This system increases pilot awareness during all flight phases, including taxi, takeoff and landing. It also helps to mitigate unstable approaches by audibly notifying pilots of any issues.

To test this feature, the Honeywell took us up to Flagstaff Pulliam Airport in Northern Arizona, where we did several low approaches purposely set up to be unstable to demonstrate and test the system.

During our first unstable approach, the system called out “Unstable, Unstable,” notifying the pilots that they should consider a go-around or missed approach.

But Honeywell’s RAAS started working well before we reached Flagstaff. Using a backend database, the system audibly notifies the crew when they are turning onto a runway, which in our case was runway 08 in Phoenix. This helps ensure that pilots are using the correct runway for departure by providing another layer of verification.

Our flight was operated under Visual Flight Rules (VFR) — an uncommon operation for an aircraft that large. This also allowed us a bit more flexibility in where we could fly, meaning the views of Sedona, Ariz.’s red rocks were top-notch.

Flying over red rocks in Sedona, Ariz. (Photo: AirlineGeeks | Ryan Ewing)

Joe, who was also the pilot-in-command on our flight, performed several more low approaches in Flagstaff before we did another test in nearby Prescott, Ariz. This airport has three runways, including one large enough to handle bigger aircraft.

The crew intentionally positioned our aircraft for an approach on Prescott’s runway 21R, which is the smaller parallel runway to 21L. Without being hooked into any instrument approach capabilities, the RAAS again alerted the crew that we were lined up for an approach on the wrong runway.

Mountain views on Honeywell’s 757 (Photo: AirlineGeeks | Ryan Ewing)

Another item that Honeywell demonstrated on this flight was its high-speed WiFi system. Honeywell offers different connectivity solutions for both airlines and business aviation. We tried it out and were able to FaceTime people on the ground, a near impossibility on most airline WiFi platforms.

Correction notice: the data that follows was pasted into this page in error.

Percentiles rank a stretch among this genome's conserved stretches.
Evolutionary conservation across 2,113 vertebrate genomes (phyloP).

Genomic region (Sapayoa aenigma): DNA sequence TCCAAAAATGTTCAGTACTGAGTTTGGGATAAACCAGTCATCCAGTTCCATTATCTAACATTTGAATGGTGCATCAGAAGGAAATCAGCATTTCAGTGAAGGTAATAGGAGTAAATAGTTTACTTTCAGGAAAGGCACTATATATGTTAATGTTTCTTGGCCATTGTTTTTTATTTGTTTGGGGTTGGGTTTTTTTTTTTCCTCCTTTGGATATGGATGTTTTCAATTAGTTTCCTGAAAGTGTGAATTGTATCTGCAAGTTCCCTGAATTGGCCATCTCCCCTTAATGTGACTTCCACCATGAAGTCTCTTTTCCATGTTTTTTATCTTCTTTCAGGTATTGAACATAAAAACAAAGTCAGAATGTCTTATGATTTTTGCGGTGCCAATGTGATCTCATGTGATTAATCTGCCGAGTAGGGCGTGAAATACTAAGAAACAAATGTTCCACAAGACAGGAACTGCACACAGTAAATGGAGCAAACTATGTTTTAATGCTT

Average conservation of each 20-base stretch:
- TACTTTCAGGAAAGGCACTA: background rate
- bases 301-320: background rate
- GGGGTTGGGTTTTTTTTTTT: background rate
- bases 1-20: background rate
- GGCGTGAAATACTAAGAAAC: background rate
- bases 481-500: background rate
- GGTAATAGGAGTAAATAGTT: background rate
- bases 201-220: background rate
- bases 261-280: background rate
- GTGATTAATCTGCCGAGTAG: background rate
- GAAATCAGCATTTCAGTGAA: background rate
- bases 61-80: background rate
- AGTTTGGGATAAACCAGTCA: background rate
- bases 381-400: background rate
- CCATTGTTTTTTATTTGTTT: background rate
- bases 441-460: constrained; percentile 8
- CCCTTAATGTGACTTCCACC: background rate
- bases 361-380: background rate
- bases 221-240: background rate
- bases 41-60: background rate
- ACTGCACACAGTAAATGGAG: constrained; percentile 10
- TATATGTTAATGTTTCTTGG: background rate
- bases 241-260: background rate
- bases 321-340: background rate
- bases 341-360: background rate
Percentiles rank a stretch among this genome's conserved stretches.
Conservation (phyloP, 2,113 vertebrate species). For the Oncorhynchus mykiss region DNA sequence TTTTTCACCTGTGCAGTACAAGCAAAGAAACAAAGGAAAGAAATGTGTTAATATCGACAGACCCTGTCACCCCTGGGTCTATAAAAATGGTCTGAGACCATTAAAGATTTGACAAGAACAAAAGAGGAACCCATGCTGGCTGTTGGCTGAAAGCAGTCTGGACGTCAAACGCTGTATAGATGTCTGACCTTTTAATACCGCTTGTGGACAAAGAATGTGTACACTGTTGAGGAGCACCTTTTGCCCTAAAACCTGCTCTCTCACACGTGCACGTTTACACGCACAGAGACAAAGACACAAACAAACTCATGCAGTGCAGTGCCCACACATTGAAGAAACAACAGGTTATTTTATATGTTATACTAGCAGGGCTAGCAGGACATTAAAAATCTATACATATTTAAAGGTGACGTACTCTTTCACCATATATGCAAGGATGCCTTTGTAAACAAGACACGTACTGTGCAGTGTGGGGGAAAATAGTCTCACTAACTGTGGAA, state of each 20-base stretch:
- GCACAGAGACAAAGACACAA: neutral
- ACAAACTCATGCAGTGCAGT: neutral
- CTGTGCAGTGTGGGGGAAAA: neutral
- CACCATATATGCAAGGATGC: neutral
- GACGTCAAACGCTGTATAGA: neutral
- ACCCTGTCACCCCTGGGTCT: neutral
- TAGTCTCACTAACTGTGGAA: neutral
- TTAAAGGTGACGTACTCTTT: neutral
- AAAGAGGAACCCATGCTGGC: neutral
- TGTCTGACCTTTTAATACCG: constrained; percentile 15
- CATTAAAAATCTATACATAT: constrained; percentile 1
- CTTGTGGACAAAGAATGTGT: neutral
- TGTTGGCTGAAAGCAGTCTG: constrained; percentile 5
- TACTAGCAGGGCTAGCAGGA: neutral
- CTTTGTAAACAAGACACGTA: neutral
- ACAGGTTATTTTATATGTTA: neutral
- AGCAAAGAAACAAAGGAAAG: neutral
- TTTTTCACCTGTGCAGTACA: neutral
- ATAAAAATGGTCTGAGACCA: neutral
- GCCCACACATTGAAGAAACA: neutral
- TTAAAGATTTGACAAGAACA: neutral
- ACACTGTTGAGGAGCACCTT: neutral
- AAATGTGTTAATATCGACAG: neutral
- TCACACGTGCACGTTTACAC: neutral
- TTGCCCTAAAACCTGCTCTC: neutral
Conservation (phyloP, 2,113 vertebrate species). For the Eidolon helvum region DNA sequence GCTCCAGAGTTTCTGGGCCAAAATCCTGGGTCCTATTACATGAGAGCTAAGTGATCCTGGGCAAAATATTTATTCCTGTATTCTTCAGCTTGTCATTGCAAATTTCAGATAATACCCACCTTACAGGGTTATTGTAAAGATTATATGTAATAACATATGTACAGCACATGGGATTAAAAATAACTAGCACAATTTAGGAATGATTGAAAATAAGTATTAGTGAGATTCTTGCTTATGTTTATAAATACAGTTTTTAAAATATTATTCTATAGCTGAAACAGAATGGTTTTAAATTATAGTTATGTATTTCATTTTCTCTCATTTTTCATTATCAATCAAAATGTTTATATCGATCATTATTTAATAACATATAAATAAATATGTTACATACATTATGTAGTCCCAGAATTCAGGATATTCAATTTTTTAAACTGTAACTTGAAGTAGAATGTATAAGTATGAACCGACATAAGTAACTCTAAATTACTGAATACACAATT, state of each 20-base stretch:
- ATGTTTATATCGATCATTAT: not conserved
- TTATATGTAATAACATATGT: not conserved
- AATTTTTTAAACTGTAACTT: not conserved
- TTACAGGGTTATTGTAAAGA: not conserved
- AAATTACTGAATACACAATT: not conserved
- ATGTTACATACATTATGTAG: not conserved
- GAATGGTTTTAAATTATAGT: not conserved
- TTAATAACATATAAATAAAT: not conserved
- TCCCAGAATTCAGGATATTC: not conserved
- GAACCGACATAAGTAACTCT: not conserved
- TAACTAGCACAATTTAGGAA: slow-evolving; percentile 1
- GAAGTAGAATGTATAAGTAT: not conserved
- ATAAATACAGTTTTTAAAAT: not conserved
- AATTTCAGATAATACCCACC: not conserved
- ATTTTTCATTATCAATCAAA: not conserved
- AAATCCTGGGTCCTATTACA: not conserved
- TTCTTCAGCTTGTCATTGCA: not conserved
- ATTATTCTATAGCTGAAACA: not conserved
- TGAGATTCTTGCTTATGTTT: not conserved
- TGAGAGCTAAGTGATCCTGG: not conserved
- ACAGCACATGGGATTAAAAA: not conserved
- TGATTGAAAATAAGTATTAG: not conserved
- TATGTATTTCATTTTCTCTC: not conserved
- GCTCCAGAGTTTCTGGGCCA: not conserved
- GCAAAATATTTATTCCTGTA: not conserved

According to the company, this technology allows for a full suite of video conferencing and streaming capabilities along with other basic internet uses.

We returned to Phoenix, where Honeywell demoed some of its other testbed aircraft.

Setting the Tone for Aviation Safety

Honeywell’s team of test pilots and experimental aircraft have historically been critical components of aviation safety today. The company’s innovative systems have allowed air carriers and private operators alike to build upon their respective safety cultures while also increasing operational efficiency.

In the first quarter of 2021, the FAA reported 319 pilot deviations and surface incidents. Honeywell’s safety systems, including its RAAS tool, mitigate these risks all around, and the company hopes to be able to expand their uses in aircraft worldwide, both on smaller general aviation aircraft and on some of the world’s largest passenger airliner behemoths.

Passengers aren’t likely to ever be aware of the tools if they are installed on their aircraft, but even still, they will certainly add another layer to safety for everyone taking to the skies.

Ryan Ewing
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Ryan Ewing